Or we can play the percentages. Let’s say you have a bullet point about a product stating it cleans up to 52% of all stains tested. That doesn’t sound so good does it? How about saying, Product X cleans over half of every stain on earth. “Over half” sounds more impressive. “On earth” evokes magnitude. It’s the same mediocre truth but now it’s just well told.

Skilled copywriters know how to create myths about products so that they enthrall consumers. Altoids aren’t just strong; they’re “curiously strong.” Mythmaking is how we help create cult like status for brands. Yet, mythos depends on an inherent strength about a product as opposed to a weakness. Therefore, it is truth-based. In most cases a good story sells a good brand: Nike, Apple, Levis, etc…

As a longtime copywriter and even longer-time human being I certainly have given this topic a lot of thought. In some respects it is the driving force of this blog. Yet, for the most part, I don’t fault advertisers or their agencies for mastering the “truth well told.” After all, I believe in caveat emptor. I don’t think the market place should be impeded from selling with motive in order to protect the naïve.

Where it can go sideways is when we take our sharpened capacity to create myths into real life. Adroitly manipulating the truth to satisfy one’s agenda at home or at work is far more controversial than putting goods and services on an unearned pedestal. When Bill Clinton told the world he “did not have sexual relations with that woman” he was technically telling the truth (they never had intercourse) but he, of course, was lying.

If we continue to tell the truth our way it becomes our truth. We lose objective reality, becoming self-serving to the extreme. That’s okay if you’re a stick of gum. Not so much if you’re a husband, father or son.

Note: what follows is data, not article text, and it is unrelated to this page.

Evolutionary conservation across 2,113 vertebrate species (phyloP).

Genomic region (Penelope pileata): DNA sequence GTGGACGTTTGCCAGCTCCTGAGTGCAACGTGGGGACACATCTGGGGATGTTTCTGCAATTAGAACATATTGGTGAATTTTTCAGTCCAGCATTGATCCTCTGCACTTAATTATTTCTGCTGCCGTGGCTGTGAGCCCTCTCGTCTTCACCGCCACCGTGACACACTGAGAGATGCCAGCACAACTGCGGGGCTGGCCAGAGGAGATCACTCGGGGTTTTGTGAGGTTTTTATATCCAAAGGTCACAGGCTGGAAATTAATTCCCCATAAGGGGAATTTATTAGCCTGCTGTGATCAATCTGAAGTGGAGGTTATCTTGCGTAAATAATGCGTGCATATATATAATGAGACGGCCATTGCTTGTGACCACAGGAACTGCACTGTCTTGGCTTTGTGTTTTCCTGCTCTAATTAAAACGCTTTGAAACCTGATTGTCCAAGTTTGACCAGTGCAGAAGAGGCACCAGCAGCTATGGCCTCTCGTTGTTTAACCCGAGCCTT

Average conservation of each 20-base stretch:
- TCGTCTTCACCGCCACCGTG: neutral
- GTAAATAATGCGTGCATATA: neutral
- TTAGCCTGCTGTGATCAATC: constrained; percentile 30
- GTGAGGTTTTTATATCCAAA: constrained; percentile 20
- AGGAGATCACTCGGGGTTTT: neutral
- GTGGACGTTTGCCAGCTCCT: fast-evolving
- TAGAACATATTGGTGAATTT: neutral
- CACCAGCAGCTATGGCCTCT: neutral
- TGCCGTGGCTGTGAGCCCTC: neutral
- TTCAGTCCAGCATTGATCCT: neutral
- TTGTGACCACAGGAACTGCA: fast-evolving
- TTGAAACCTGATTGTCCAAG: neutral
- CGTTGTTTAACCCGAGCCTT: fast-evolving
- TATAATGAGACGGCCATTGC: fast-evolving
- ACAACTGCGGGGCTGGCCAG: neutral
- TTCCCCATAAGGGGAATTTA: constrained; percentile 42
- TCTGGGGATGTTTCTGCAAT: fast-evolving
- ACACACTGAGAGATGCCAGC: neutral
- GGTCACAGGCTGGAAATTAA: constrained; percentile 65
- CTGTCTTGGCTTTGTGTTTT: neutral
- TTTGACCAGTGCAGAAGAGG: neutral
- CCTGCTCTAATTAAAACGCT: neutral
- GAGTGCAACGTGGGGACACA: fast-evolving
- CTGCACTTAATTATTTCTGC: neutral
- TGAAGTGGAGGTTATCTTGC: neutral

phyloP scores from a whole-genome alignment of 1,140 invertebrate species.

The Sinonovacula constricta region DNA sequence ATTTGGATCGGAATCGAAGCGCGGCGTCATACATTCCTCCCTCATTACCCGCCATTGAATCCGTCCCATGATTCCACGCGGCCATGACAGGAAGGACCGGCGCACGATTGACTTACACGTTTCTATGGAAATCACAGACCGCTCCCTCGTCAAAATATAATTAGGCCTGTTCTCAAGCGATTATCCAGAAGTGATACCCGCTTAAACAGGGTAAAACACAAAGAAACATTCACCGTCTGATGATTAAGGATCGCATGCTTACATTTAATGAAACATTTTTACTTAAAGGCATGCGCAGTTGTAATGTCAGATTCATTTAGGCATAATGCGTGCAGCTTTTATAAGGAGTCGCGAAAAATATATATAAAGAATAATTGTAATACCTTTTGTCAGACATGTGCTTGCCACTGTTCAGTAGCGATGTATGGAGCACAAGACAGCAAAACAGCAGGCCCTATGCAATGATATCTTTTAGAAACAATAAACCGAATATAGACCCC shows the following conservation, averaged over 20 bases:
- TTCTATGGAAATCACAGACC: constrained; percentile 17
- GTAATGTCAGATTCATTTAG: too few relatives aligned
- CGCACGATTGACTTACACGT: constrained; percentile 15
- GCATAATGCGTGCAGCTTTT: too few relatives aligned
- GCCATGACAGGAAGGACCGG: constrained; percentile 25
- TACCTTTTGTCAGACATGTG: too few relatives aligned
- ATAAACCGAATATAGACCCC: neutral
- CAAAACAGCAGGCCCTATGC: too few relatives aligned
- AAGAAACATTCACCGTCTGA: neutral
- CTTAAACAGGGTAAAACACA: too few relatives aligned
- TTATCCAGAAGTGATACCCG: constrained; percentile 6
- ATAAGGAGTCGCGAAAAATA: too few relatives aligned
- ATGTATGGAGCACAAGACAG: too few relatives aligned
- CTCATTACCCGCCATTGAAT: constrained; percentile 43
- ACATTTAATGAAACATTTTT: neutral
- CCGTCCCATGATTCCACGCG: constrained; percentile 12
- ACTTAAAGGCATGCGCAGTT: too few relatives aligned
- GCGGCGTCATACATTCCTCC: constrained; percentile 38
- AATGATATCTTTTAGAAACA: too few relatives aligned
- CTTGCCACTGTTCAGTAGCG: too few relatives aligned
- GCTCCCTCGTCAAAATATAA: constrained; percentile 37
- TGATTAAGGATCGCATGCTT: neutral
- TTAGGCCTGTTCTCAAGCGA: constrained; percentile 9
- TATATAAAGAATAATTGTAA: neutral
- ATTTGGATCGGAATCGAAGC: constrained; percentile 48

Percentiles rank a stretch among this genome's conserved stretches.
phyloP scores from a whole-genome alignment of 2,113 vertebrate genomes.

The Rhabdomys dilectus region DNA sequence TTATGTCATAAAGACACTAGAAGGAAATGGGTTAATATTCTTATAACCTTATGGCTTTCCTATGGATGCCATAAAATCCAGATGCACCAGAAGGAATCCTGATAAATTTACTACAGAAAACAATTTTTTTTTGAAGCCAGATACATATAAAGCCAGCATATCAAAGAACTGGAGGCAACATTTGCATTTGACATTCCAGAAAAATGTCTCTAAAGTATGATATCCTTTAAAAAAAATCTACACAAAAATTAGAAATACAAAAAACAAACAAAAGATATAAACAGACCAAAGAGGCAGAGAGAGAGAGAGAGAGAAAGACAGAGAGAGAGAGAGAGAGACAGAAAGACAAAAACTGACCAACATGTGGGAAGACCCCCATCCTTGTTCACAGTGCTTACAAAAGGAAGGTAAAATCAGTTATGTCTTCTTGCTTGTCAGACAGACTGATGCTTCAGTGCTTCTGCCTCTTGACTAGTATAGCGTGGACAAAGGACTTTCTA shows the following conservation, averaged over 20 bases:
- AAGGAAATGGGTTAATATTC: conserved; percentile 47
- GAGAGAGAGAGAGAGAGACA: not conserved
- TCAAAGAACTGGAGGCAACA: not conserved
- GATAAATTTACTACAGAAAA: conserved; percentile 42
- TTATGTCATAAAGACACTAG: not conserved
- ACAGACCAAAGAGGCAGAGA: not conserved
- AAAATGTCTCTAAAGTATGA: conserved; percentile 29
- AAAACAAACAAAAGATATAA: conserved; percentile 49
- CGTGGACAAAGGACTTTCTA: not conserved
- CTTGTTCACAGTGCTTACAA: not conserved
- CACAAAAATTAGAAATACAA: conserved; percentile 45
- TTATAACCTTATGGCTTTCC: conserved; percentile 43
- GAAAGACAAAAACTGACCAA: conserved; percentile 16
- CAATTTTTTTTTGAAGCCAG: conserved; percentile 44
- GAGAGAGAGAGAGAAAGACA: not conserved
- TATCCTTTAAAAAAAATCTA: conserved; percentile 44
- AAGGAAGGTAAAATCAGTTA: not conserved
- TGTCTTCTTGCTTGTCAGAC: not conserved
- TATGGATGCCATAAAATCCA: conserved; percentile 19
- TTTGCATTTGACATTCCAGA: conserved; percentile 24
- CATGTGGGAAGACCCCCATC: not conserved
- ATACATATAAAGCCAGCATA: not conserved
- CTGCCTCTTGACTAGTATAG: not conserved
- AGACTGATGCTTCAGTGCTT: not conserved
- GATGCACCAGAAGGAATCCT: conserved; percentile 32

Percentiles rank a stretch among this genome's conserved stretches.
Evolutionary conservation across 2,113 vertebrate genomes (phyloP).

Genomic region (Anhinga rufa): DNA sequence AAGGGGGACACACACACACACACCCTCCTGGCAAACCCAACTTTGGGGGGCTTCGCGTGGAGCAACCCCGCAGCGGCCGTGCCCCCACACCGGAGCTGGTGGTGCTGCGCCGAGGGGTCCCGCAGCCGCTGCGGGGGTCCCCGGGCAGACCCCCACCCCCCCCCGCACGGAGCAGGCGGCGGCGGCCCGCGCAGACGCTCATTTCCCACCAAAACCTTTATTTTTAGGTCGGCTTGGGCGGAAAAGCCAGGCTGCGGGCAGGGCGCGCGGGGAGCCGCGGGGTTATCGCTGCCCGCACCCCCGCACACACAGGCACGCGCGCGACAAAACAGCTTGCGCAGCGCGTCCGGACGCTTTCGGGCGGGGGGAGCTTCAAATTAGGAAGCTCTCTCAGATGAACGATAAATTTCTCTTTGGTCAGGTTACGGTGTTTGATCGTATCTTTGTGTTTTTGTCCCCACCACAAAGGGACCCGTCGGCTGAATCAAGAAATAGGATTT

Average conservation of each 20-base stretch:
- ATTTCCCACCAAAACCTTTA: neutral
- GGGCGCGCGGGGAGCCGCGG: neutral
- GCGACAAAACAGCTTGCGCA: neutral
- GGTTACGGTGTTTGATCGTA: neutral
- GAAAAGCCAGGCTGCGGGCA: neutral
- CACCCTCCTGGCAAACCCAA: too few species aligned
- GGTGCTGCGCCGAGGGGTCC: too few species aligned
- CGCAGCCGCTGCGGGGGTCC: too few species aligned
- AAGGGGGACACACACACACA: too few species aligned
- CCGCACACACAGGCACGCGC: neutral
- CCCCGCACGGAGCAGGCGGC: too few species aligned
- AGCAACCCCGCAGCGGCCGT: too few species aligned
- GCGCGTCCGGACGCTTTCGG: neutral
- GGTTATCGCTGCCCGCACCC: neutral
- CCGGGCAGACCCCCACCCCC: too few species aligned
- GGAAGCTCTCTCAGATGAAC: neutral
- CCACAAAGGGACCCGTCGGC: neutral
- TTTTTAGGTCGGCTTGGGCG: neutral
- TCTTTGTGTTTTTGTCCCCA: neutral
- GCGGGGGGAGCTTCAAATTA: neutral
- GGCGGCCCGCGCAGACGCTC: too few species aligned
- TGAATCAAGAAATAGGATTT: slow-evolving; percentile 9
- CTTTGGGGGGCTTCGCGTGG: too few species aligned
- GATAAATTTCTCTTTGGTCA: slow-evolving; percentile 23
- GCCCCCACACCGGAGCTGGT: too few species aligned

My home office, not a “closet.”

My last post was a rebuttal of sorts to a comment made on this blog challenging my ability to create a gay main character in my new novel, Sweet by Design. I replied, tartly, that I’d been doing it for years, citing the campy Altoids campaign as evidence. They didn’t call it “curiously strong” for nothing.

Yet, the blogger’s challenge is a fair one. And damn intriguing.

A reader and contributor to this blog, Charletta Lynn Barton, an African American, provided great insight into the possible motive behind my heckler’s jibe. Actually, several comments on the post are worth reading. Another commenter, Bryan Carmody pointed out that straight actors have been portraying gay characters forever. And vice versa. Can you say, Rock Hudson? This got me thinking…

Many years ago, I had the pleasure of sitting next to Tom Burrell on a flight from Los Angeles to Chicago. Tom, as many of you know, is the founder of Burrell Communications, one of America’s first advertising agencies devoted primarily to the African American consumer. He is also black.

Tom Burrell

Among other things, I debated with him whether an advertising agency could (or even should) be an expert on African Americans in the first place. Was that not racism in reverse –that only black people can sell to black people? I was trying for idealism but probably came across as naïve. Still, I think in a perfect world a good writer should be able to understand and then write for any segment of the population. Including blacks. Including the opposite sex. Including gays. That’s the job.

His response was not surprising. “It’s not a perfect world. Not only are black people woefully underrepresented in agencies but they are portrayed incorrectly by them as well.” I’m paraphrasing Tom but those were his points and they were good ones. Still are.

Yet, part of understanding people from other cultures is to walk in their shoes. While that is not literally possible it is possible in literature. And art. And copy. Moreover, I think it’s critical we try and that we try to get it right. Empathy comes via sharing experiences. No other way. Writing is one of them.

And so I endeavored to be empathetic to gay life. I have that right. Maybe it’s even an imperative. We have a black President. We almost had a female President. And, if the current scholarship on Abe Lincoln is to be believed, we may have already had a gay President.

As my former creative partner, Mark Faulkner (who is gay) once told me: “It’s not a lifestyle; it’s a life.”

I invite you to read Sweet by Design. Did I get it right? And just as important, Is it a good read? Let me know. The story comes free. And I’ve added various interactive elements to make it more entertaining, including a design contest in which the winner gets an Ipad! Work has already been submitted, and, as fate would have it, by an African American: Sweet by Design (the first cover!)

My previous novel, The Happy Soul Industry